NEW YORK (Reuters) – Investors played it safe in June, plucking the most cash out of U.S.-based equity funds since the peak of the 2008 global financial crisis as U.S. trade disputes discouraged risk, Lipper data showed on Thursday.
U.S.-based stock mutual funds and exchange-traded funds (ETFs) recorded $36.3 billion in withdrawals overall for the month of June, according to the research service, preliminary figures that would represent the largest withdrawals since October 2008.
The data also showed the funds have posted five straight weeks of withdrawals as the Trump administration’s tariffs on $34 billion of Chinese imports are due to go into effect on Friday.
During the most recent, holiday-shortened week, $8.3 billion moved out of U.S.-based equity funds and high-yield bond funds shed $1.7 billion, Lipper said. U.S. markets were closed on July 4 for the U.S. Independence Day holiday.
The possibility of a trade war has distracted markets from a robust U.S. economic picture, and minutes from the latest Federal Reserve meeting released on Thursday showed monetary policymakers share some of the markets’ concerns.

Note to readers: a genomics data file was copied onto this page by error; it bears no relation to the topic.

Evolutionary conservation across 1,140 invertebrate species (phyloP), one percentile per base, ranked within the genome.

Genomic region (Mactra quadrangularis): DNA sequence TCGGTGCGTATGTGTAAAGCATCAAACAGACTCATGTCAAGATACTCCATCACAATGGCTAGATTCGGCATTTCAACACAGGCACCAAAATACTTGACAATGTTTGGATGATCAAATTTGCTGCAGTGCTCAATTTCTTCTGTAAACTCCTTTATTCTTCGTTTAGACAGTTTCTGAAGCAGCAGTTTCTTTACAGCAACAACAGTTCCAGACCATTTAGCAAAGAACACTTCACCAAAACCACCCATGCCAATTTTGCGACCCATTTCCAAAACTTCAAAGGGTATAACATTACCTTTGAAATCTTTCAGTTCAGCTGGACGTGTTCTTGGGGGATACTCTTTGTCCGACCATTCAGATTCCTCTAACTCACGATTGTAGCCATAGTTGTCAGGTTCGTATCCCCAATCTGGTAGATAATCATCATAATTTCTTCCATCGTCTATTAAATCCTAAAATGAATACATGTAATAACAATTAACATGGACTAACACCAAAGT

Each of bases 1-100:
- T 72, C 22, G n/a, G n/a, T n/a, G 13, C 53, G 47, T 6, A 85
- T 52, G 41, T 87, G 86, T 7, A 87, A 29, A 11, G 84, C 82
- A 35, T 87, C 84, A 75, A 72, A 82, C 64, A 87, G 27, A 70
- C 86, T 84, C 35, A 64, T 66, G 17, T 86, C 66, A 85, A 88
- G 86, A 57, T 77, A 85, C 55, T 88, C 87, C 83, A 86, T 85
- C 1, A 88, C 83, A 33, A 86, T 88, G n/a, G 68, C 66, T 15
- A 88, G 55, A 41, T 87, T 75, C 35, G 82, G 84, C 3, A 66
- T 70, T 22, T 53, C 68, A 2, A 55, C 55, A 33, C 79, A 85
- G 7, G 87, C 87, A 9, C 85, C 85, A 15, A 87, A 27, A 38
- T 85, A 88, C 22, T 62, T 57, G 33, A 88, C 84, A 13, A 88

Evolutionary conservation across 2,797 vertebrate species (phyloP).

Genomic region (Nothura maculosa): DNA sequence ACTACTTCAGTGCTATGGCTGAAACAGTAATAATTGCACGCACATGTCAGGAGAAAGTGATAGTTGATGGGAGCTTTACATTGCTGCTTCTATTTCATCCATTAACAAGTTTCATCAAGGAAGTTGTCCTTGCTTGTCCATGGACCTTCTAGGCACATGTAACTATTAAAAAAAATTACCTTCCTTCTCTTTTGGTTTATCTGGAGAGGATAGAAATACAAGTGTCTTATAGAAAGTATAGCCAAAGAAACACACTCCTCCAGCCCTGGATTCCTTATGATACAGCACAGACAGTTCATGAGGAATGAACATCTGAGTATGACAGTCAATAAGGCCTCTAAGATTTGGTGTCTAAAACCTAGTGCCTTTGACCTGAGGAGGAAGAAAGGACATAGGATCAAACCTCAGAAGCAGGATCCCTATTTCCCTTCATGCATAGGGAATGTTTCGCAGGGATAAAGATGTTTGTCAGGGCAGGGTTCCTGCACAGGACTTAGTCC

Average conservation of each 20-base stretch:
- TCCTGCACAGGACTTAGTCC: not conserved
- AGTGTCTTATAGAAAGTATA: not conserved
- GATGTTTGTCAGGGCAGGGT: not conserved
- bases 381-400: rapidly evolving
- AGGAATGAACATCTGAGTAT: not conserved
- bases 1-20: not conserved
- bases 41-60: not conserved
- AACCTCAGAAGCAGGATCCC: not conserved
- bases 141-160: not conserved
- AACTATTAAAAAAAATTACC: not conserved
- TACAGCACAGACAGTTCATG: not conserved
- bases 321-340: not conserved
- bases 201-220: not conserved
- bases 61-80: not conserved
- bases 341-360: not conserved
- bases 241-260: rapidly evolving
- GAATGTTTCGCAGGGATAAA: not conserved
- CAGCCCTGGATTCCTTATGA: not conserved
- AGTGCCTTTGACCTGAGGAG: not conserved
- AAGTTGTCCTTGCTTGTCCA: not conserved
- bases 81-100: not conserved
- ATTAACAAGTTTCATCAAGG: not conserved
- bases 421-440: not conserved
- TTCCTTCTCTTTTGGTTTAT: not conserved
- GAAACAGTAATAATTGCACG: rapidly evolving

Most Fed policymakers “noted that uncertainty and risks associated with trade policy had intensified and were concerned that such uncertainty and risks eventually could have negative effects,” according to the minutes.
“The tariffs, the uncertain trade policy, and whether that could lead, that’s definitely been a negative,” said Pat Keon, senior research analyst for Thomson Reuters’ Lipper unit.
“Things will settle down over time once we actually know what the end result is going to be.”
Investors piled into safer, higher-quality investments, which included U.S.-based government-Treasury bond funds. That group attracted $980 million of net new cash for the week ended Wednesday, their fifth straight week of inflows, Lipper said.
Reporting by Trevor Hunnicutt; Additional reporting by James Thorne; Editing by Tom Brown and Richard Chang